Having already spoken out against David Cameron’s ignorant suggestion that social housing tenants be stripped of their security of tenure, let Hughes now go to the root of the problem: the sale of council housing. That policy compelled the State to make gifts of significant capital assets to people who were thus enabled to enter the property market ahead of private tenants who had saved for their deposits. And, as part of Thatcher’s invention of mass benefit dependency, it created the Housing Benefit racket, which is vastly more expensive than the maintenance of a stock of council housing. I am a good Chestertonian in this as in most, though not quite all, matters. I would dearly love every household to have a base of real property from which to resist both over-mighty commercial interests and an over-mighty State. But within the practicalities of these things, there is also a very strong case that each locality should have a base of real property from which to resist both over-mighty commercial interests and an over-mighty centre. Already, under New Labour, the powers that be apparently could not distinguish between the respectable working class and the characters from Shameless. So council and housing association tenants were to lose security of tenure so that Shameless characters could be moved in next door to them, or even in place of them. Those in that actual or potential position should contact Simon Hughes without delay. Simon Hughes, over to you.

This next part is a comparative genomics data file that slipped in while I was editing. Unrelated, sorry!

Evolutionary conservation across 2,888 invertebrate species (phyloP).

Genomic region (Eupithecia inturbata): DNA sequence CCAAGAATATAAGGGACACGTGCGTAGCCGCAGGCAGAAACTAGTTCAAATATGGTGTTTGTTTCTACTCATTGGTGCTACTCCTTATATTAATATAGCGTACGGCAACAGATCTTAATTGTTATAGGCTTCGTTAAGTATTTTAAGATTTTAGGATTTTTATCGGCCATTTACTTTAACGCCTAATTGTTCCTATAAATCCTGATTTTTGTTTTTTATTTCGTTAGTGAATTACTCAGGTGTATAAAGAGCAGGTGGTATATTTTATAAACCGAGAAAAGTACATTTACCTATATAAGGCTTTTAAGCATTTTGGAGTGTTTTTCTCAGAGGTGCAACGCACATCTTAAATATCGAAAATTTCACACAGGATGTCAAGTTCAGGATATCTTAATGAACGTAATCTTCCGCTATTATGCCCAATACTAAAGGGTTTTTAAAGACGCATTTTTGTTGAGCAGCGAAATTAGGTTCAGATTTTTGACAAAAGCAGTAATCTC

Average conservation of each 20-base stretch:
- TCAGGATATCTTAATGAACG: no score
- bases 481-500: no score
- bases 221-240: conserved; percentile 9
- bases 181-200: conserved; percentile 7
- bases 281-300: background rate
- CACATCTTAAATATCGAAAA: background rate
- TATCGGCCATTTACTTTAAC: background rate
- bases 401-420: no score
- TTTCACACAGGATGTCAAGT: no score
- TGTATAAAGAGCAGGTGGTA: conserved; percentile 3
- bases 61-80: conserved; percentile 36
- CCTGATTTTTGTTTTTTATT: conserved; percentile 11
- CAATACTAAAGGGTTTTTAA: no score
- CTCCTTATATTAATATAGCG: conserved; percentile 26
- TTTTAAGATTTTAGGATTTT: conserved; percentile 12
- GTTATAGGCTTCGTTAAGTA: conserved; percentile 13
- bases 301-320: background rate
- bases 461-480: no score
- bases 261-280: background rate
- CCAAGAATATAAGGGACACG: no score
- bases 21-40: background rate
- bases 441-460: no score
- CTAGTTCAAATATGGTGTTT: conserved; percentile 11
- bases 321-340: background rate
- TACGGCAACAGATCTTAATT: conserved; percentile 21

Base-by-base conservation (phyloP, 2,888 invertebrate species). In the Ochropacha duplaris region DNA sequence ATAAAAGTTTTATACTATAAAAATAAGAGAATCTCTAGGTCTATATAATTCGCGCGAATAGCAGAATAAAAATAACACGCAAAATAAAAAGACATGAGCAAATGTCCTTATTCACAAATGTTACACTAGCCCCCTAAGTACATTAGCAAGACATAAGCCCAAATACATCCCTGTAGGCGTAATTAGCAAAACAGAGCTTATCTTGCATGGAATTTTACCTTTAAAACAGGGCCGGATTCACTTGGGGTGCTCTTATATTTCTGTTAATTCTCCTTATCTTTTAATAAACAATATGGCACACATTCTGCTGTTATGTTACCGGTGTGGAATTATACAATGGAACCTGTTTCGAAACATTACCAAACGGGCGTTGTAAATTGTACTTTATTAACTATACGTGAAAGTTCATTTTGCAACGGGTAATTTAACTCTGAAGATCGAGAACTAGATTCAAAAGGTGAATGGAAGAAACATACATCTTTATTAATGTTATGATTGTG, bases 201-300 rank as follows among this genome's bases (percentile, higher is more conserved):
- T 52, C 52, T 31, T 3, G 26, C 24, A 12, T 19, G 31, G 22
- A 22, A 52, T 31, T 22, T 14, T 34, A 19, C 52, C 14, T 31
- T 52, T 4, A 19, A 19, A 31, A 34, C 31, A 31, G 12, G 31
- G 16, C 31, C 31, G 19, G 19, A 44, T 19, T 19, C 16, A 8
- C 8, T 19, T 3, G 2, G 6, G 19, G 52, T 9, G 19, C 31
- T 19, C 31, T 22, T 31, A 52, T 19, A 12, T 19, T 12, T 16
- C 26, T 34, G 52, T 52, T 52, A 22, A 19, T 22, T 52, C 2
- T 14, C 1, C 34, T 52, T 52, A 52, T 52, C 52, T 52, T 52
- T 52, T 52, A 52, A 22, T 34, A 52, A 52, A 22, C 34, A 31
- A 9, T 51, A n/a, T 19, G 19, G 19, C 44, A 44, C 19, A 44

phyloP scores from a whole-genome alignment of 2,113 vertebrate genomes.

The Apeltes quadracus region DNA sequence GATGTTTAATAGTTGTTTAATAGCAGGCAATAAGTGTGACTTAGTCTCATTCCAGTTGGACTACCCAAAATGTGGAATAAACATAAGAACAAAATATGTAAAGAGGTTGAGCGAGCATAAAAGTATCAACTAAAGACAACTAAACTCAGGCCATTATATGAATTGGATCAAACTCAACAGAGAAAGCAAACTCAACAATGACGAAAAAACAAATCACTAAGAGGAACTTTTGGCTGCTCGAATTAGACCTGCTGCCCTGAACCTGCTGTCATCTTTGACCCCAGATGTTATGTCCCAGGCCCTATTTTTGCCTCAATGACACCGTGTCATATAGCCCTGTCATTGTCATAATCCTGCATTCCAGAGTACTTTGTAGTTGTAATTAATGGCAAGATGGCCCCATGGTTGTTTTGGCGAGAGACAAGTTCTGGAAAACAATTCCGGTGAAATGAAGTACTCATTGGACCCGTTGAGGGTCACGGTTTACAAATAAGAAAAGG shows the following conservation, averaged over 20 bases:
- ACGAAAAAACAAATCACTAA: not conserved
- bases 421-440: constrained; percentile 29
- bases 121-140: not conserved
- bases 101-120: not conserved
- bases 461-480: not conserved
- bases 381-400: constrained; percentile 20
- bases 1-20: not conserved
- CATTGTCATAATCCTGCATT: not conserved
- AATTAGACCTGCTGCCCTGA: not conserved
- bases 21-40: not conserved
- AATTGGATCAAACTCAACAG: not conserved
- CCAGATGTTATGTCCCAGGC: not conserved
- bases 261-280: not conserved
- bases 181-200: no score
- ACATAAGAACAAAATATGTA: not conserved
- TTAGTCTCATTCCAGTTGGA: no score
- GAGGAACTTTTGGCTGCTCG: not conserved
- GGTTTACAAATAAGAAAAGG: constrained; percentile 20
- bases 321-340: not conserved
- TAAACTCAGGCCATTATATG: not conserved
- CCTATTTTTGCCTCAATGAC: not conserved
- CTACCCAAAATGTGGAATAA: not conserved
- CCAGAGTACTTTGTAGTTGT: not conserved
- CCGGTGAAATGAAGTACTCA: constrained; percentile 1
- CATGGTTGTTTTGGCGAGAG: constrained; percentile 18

Hughes should also use every parliamentary and other available means to call for a ban on anything paying any of its employees more than 10 times what it pays any of its other employees, with the whole public sector functioning as a single entity for this purpose, and with its median wage fixed at the median wage in the private sector, to which manual jobs would no longer be outsourced. The trick with the Conservatives is to make them think that it was their idea. In much that vein, there is the matter of holding Iain Duncan Smith to the logical conclusion of his position, namely for a unified system of taxation, benefits, pensions, minimum wage legislation and student funding to ensure that no one’s tax-free income ever falls below half national median earnings. (Some of us have been blogging away for years that there should be a single form of Social Security payment, called simply Social Security, and guaranteeing that minimum income universally.) Simon Hughes, over to you.